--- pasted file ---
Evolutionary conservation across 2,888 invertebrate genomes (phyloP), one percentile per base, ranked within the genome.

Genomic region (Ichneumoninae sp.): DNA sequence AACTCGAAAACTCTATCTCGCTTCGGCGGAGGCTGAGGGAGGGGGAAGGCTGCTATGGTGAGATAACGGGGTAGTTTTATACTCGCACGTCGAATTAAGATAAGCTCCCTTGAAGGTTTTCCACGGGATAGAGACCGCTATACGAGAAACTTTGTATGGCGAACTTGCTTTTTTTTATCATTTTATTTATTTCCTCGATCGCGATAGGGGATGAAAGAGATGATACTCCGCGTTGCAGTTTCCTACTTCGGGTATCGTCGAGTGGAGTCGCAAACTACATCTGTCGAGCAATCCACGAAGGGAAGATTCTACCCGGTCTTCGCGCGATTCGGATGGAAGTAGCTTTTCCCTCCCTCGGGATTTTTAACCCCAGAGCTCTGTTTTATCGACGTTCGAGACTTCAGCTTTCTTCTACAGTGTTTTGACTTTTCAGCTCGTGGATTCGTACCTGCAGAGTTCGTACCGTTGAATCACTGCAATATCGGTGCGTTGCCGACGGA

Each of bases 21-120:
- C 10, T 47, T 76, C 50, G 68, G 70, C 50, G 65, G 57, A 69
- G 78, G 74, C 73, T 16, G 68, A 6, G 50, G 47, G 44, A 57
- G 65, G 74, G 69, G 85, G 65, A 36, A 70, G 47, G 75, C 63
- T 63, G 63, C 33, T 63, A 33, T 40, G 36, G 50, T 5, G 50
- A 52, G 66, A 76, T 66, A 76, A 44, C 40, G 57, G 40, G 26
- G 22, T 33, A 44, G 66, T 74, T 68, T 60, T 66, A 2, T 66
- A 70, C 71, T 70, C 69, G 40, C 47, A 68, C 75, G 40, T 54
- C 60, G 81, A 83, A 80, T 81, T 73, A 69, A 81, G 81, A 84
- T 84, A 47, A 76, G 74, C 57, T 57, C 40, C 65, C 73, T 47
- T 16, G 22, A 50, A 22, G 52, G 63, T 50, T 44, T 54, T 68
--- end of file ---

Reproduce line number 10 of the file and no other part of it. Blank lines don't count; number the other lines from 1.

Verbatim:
- A 70, C 71, T 70, C 69, G 40, C 47, A 68, C 75, G 40, T 54